This is where things get tricky. In old-style media like books and movies, the interface is well-understood. You open the cover, you turn a page, you look at the words. Imagine how much harder it would have been to figure out Chinatown if you’d never seen video before. Now imagine trying to figure out that freakish controller for the first time, while simultaneously trying to work out how you feel about being a malaria-infected mercenary in Africa in Far Cry 2. Trust me: not easy.

Eventually the control interface will disappear altogether. Nintendo’s Wii console system is highly intuitive, dumping most of the buttons on its controllers for a sensitivity to acceleration and motion. And at the Electronic Entertainment Expo in Los Angeles last June, Microsoft unveiled a controller called Natal, essentially a camera that captures the motions of a player and transduces them into a game. In other words, there’s no controller at all. Just you.

The software itself will get smarter, too. Researchers at MIT are experimenting with artificially intelligent bots, characters within a game, that learn to behave the way their real world counterparts would. And a couple of tech-minded artists at UC Santa Cruz built their own “drama engine” that changes the story and dialogue depending on what the player does—and far from being a typical shoot-’em-up, their game Façade is about a marital spat.

What most people who think about videogames agree on is that their universe is still inchoate. It can take years—decades— for new art forms to find their true voices. The tools and techniques for conveying emotion and narrative in games are improving, and the possibilities engross Daglow, something of an industry guru these days. He developed games for every generation of console hardware, and for most of that time, he and his teams knew that nothing they created was going to look like real life. The best they could do was mimic the kind of camera moves you might see on TV. But the latest hardware has enough computational oomph to produce images of near cinematic perfection—which gives you the ability to make other elements, like character or conflict, more sophisticated. Daglow calls it, with only a little humility, Daglow’s Law: Storytelling expands first to fill the technological bandwidth of a medium, and then the emotional bandwidth. (You also have to have the cash. In 1988, his Stormfront Studios developed its first game for $70,000. When the company folded in 2008, it was working on two games with a total budget of $20 million.)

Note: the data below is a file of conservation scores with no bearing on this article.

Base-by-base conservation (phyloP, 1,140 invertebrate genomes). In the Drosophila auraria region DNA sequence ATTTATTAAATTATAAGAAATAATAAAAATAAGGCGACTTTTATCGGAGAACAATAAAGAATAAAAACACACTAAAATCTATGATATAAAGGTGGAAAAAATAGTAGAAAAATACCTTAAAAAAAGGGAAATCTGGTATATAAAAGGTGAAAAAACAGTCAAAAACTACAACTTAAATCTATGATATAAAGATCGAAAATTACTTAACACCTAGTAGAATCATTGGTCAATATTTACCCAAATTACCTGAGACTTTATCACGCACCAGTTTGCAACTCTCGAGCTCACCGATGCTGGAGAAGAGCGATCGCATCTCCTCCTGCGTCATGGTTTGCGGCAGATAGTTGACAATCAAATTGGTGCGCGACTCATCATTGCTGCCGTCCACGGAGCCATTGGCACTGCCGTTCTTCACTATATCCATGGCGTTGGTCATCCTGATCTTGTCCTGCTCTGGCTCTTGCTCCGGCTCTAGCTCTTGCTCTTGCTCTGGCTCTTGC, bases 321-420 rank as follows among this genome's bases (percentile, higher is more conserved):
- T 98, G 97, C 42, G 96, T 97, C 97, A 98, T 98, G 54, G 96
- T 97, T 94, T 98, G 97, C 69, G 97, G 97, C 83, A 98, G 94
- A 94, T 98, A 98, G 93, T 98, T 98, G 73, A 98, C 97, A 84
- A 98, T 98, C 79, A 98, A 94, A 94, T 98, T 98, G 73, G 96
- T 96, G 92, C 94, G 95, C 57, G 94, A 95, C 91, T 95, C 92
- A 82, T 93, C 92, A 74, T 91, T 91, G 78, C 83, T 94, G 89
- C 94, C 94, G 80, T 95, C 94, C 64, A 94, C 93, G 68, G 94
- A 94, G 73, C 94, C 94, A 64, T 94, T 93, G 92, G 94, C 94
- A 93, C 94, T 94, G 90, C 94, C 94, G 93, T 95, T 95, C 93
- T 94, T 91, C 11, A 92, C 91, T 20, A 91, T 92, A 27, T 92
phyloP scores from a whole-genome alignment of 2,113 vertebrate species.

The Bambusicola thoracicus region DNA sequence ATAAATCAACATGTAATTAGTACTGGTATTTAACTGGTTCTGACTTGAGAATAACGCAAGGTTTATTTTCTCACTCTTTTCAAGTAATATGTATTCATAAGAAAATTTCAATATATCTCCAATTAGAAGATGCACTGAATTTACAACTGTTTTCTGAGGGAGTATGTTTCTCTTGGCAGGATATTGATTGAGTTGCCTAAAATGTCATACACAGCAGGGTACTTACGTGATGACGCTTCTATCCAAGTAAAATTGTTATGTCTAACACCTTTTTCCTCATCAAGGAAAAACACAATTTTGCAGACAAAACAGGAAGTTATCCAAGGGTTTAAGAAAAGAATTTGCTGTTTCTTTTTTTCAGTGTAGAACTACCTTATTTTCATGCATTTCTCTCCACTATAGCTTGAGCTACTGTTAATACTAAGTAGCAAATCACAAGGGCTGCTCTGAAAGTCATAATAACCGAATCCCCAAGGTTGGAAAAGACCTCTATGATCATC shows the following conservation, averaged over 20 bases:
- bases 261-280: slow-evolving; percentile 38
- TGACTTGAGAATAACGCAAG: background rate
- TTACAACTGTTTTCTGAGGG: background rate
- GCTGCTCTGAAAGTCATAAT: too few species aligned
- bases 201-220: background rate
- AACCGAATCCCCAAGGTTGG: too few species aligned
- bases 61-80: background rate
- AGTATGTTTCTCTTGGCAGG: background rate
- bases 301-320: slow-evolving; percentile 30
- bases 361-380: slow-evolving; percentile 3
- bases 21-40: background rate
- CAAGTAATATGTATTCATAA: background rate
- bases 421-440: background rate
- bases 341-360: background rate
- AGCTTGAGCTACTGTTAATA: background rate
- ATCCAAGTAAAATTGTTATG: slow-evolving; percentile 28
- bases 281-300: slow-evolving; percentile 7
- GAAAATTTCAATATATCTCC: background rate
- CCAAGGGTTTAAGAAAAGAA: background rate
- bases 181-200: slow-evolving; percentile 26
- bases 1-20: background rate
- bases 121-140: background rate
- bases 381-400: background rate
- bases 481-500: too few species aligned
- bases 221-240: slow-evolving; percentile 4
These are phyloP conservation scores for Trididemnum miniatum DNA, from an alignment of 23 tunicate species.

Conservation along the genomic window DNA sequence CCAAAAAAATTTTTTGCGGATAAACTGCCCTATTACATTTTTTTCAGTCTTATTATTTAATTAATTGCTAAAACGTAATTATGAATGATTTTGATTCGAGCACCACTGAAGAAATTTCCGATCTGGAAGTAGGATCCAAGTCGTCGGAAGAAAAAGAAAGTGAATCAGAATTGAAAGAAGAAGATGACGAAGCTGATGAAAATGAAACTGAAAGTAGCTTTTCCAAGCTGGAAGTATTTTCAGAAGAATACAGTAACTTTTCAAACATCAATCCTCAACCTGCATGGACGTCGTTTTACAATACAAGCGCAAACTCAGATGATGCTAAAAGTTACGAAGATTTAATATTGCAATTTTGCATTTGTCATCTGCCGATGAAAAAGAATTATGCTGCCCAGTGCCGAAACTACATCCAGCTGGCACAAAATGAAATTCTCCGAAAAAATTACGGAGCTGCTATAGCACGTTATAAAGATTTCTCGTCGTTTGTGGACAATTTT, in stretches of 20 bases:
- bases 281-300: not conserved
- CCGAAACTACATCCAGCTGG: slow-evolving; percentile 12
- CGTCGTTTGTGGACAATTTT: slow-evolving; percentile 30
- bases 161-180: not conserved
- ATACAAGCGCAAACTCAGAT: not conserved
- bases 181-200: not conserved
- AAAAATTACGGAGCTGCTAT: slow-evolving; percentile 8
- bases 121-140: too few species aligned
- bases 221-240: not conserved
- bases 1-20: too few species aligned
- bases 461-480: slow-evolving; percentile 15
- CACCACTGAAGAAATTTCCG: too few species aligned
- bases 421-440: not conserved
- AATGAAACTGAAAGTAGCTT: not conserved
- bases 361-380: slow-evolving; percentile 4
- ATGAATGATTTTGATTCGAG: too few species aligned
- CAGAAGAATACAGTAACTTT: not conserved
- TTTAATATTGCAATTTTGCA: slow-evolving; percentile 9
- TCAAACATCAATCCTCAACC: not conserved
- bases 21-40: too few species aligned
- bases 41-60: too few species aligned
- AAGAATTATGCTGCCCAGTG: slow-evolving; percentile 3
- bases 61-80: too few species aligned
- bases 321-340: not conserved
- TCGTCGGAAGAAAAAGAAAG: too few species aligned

Obviously, 30 years has radically remade the videogame industry, but Daglow is back to designing a new game. The audience of players is hungrier, savvier and little by little they’ve been trained to expect more from their games than beautifully exploding zombie heads. “I’m trying to create a new genre,” Daglow says. “If it succeeds, people will view it as very different and innovative. And if we’re wrong, then we’ll be hearing crickets when we go live. But so be it. That’s the chance we take.”